Genesis began as nearly all of Steam’s survival stories do: with a man building furniture by himself. Except that Portuguese lead artist Andre Pires found himself not on a desert island but in Mexico, and not wielding a makeshift axe but the toolset of oddball crossover MMO Second Life. He’s been selling virtual goods to its denizens and living off the proceeds for seven years.
Like your adventures to be self-directed? Try one of the best sandbox games on PC.
“I sell some shoes and apparel for the avatar, stuff like that, but mainly 3D furniture and animations,” says Pires. “It’s a huge industry. At a certain point there was seven million users.”
Second Life is famed for its marriages but Pires found a business partner, striking up a friendship with fellow 3D artist and Dallas resident Walker Twyman. Undeterred by the oceans between them and propelled by funds from his Second Life success, Pires travelled to the US and the two conceived Genesis under the guise of Blindshot Interactive.
“The genre was exploding at that moment,” recalls Pires. “There was Rust and The Forest, 7 Days to Die, DayZ, all those. They were really strong at that time – those games influenced us.”
In the time since, the field has become ever more saturated as copycat developers have taken up their own axes and erected Early Access survival efforts on Steam. The sci-fi ground that seemed so fertile when Blindshot began just a year ago has since been well-colonised – but Pires reckons the pair still have a unique angle.
“No matter how far in the future we are, if you pick one human up and drop him in a forest on a planet somewhere, with very little preparation and nothing on him, he’s going to be in a primitive situation,” he says. “Nature itself is relentless. You don’t need monsters or robots or aliens to kill you.”
Even now, Pires says he plays every survival game that comes to Steam. He believes he’s identified what works best in each: the crafting system of 7 Days; The Forest’s trees and traps; the fear triggered by nearby footsteps in Rust before its engine reboot.
But Genesis is distinguished by what it has in common with Minecraft – a game often left out of survival discussions. Rather than simply taking from their new world – which Pires says is four times bigger than legacy Rust’s – players will be building atop of it too. Beyond the instinct to stay alive, Blindshot are keen to give players something to live for.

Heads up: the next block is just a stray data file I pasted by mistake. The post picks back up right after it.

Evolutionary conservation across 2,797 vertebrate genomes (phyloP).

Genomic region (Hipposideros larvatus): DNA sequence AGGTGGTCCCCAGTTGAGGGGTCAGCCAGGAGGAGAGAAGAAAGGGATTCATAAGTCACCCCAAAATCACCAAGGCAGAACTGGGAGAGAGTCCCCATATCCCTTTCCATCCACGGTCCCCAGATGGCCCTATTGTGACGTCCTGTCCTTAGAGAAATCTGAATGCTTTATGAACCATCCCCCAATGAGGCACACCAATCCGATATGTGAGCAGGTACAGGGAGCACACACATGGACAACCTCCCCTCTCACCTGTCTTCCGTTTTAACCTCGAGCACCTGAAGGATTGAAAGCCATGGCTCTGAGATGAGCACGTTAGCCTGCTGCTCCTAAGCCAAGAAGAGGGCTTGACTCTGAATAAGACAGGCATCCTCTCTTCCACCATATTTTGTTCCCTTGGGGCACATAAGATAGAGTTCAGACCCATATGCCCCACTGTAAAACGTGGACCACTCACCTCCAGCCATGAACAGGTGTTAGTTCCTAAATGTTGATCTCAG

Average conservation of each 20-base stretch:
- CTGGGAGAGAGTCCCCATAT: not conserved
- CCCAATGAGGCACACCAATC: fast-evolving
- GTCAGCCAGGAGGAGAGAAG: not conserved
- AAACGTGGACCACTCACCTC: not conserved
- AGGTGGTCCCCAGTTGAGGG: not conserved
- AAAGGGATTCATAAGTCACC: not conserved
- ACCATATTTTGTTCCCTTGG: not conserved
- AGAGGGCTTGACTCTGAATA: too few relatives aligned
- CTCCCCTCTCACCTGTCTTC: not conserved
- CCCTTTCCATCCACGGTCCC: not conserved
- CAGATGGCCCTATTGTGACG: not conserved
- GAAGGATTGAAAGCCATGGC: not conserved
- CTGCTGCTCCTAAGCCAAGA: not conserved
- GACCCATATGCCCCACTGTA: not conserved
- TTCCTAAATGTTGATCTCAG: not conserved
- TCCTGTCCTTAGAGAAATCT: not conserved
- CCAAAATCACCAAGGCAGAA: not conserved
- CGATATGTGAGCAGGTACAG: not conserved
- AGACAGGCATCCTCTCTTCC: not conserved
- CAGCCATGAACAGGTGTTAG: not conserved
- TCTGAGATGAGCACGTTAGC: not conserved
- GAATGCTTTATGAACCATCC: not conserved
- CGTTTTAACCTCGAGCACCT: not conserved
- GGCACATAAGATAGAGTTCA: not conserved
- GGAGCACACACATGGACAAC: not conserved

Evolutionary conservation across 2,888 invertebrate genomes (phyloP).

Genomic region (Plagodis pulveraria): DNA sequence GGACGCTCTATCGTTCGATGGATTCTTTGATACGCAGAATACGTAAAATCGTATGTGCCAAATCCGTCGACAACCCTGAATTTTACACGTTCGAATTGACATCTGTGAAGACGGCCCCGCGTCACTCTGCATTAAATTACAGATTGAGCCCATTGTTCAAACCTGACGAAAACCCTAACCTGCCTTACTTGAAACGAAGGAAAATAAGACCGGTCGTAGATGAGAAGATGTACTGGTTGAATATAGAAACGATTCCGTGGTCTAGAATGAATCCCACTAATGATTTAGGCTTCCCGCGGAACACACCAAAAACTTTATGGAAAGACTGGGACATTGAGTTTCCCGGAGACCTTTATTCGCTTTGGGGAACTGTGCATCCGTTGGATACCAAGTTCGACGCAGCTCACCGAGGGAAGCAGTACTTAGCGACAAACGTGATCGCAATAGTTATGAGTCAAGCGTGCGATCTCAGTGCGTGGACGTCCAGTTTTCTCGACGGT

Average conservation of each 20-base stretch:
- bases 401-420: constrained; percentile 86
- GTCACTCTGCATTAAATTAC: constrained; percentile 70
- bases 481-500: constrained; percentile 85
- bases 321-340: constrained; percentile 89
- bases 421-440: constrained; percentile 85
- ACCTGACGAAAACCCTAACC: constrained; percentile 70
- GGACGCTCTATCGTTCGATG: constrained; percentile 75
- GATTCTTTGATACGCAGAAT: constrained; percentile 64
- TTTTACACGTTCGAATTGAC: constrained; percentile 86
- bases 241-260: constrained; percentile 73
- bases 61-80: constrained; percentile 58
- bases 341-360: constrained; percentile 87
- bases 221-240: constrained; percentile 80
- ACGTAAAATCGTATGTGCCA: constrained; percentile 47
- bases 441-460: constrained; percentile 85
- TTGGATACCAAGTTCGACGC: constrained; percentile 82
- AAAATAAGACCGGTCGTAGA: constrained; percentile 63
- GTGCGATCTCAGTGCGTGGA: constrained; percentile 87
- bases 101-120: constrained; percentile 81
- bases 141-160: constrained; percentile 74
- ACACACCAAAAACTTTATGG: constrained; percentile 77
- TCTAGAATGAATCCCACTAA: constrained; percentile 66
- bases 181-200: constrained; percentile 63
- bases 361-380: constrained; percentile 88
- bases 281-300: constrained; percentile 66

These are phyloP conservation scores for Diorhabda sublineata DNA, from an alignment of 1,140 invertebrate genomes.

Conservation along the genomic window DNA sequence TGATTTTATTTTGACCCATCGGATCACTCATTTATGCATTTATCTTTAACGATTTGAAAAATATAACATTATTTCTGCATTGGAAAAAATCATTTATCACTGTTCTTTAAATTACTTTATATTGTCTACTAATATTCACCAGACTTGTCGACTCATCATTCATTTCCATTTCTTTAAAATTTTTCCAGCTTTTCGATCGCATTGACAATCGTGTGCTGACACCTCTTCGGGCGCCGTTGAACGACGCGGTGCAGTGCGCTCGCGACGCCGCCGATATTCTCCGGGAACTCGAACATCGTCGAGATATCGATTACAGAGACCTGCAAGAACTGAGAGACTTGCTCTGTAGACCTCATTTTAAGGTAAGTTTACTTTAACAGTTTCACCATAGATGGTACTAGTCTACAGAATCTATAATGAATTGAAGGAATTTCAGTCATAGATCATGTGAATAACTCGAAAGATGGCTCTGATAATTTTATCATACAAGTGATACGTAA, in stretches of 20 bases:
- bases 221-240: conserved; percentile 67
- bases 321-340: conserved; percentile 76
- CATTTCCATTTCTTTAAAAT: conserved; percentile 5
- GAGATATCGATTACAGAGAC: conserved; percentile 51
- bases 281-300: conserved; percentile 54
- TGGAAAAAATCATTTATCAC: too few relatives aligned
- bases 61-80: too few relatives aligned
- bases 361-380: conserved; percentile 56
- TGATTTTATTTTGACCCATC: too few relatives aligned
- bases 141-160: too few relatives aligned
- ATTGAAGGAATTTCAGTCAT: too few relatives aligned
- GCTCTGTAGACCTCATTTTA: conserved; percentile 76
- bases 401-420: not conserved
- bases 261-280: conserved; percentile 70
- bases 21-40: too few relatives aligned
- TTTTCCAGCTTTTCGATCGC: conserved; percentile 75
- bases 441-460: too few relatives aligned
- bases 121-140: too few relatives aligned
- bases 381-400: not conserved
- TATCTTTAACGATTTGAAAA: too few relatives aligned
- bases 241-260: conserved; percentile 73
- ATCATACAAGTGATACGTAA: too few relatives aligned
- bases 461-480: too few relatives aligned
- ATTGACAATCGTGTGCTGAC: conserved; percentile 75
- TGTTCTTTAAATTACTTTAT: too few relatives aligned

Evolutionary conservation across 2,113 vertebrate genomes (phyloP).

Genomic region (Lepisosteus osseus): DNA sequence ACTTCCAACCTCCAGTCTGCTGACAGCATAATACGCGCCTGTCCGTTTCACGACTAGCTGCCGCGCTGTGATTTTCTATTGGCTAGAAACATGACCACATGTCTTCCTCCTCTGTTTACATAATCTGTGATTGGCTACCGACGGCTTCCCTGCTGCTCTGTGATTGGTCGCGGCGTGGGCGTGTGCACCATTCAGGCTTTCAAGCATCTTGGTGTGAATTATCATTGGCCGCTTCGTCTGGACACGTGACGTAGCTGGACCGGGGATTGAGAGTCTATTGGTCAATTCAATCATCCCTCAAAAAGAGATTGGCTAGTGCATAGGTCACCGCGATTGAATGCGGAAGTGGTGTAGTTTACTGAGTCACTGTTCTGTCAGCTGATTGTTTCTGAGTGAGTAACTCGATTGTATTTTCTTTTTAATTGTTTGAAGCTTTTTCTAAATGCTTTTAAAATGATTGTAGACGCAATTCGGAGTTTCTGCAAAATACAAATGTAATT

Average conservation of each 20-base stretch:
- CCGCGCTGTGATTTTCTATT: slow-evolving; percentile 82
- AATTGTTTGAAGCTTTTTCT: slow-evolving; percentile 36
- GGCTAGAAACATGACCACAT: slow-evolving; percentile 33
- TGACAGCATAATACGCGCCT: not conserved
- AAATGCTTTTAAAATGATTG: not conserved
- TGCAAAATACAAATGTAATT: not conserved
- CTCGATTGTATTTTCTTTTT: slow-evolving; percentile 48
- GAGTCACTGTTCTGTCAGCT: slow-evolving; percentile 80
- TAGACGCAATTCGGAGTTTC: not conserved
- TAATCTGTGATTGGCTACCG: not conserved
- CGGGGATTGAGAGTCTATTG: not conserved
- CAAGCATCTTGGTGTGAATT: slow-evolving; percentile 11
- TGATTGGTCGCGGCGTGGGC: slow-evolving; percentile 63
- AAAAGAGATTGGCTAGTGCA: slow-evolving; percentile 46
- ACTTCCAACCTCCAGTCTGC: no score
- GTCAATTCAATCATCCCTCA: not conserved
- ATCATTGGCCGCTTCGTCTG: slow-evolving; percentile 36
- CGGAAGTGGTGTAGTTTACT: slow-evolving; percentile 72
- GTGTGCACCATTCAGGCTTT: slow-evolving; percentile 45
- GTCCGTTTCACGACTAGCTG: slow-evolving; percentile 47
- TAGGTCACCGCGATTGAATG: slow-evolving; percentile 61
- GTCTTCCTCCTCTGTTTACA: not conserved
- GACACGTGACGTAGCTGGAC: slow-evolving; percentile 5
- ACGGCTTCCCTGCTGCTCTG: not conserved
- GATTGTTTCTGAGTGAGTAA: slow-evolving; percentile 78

“I believe it could be the way to go because a lot of the genre is focussed on multiplayer and on the fight itself, on being fast-paced,” suggests Pires. “Most of them are very shallow.”
The plan is to take players through an accelerated tech curve – from primitive, to contemporary, to futuristic – and allow them to build several types of structure equivalent to those stages.
“We thought of many ways to achieve that and we’re still trying to fine tune it,” says Pires.
Blindshot want their players to have the ability to tame animals, by trap or by tranquiliser, and have them reproduce for resources. In Genesis, animals can become a commodity, worth protecting from wilder creatures and – in optional multiplayer – other players.
“These are proven ideas,” notes Pires. “We’ve done these systems before for Second Life, where there is a big community of breedable animals, so we know what people enjoy. It’s a million dollar industry – they treat them as pets.”
Blindshot imagine their mechanics inspiring farming communities – friends hiding out in the mountains away from the aggressive solo play more readily associated with the survival genre. That said, domesticity shouldn’t be mistaken for tranquility. Genesis will go further even than Rust, which leaves unprotected player avatars open to predatory attacks when their owners log off.
“It was very exciting to go the first night,” remembers Pires of early Rust. “You had nothing, you had to find a spot for your campfire to eat something and create your sleeping bag. That moment of having things to do and accomplishing them was great. [But] once you had your four walls and one metal door that’s it, you’re ok. Our structures are going to be destructible. If you have a hatchet and there’s a wooden wall, you can smash it down.”
Moreover, Blindshot plan to underlay their map with natural cave systems that form complex, connected pathways for players to traverse. Attack routes via which they might, potentially, upend lovely farming communities.
“At the end,” warns Pires, “it’s not safe anywhere.”
There’s no permanent escape from wrathful nature, then. The unforgiving habitat Pires is shooting for sounds like nothing else in survival games: animal AI that will see rabbits dashing for holes and lone wolves alerting their packs to danger; natural disasters that might find a base raiding party forced to turn and face the threat of an avalanche instead. It also sounds wildly ambitious. Something to hash out with a nascent audience on a Steam Early Access community page while the kernel of a game called Genesis develops.
“Obviously it’s easier said than done,” says Pires. “But we will get there as long as gameplay stays stable and gives us what we want.”
In this sponsored series, we’re looking at how game developers are taking advantage of Unreal Engine 4 to create a new generation of PC games. With thanks to Epic Games and Blindshot Interactive.